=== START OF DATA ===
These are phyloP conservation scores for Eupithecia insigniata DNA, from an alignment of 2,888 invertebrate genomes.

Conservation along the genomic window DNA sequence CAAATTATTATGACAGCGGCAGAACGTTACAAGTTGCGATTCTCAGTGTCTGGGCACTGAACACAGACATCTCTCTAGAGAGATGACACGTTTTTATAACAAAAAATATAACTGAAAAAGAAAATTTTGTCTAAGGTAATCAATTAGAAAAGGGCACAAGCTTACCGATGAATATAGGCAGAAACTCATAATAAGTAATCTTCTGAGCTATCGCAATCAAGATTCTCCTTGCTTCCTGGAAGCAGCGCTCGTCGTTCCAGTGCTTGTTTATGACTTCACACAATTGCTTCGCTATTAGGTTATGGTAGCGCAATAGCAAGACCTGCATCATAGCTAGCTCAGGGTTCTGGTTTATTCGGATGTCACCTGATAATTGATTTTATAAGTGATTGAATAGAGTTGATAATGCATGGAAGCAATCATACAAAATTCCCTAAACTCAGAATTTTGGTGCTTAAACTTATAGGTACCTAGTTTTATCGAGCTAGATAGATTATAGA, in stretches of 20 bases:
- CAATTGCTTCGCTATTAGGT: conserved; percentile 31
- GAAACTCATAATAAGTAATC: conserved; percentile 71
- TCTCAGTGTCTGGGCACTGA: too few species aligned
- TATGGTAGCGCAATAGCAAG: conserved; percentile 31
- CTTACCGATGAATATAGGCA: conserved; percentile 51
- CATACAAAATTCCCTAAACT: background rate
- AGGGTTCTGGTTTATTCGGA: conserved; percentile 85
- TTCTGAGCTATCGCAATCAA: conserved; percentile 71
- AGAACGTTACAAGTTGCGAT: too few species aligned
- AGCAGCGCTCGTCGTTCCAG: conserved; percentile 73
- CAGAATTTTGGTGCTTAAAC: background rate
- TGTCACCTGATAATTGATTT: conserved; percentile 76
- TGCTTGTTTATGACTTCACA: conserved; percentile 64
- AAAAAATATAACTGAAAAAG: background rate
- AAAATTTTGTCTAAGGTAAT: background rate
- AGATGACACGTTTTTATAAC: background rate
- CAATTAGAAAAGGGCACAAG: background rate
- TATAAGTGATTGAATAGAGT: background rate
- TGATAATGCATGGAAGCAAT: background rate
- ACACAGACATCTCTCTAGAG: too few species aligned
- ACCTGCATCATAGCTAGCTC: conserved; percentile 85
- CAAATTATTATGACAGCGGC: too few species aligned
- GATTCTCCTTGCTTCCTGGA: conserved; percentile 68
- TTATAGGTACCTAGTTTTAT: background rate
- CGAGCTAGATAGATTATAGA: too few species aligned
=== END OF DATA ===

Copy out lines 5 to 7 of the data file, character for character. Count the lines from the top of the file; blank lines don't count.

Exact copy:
- TCTCAGTGTCTGGGCACTGA: too few species aligned
- TATGGTAGCGCAATAGCAAG: conserved; percentile 31
- CTTACCGATGAATATAGGCA: conserved; percentile 51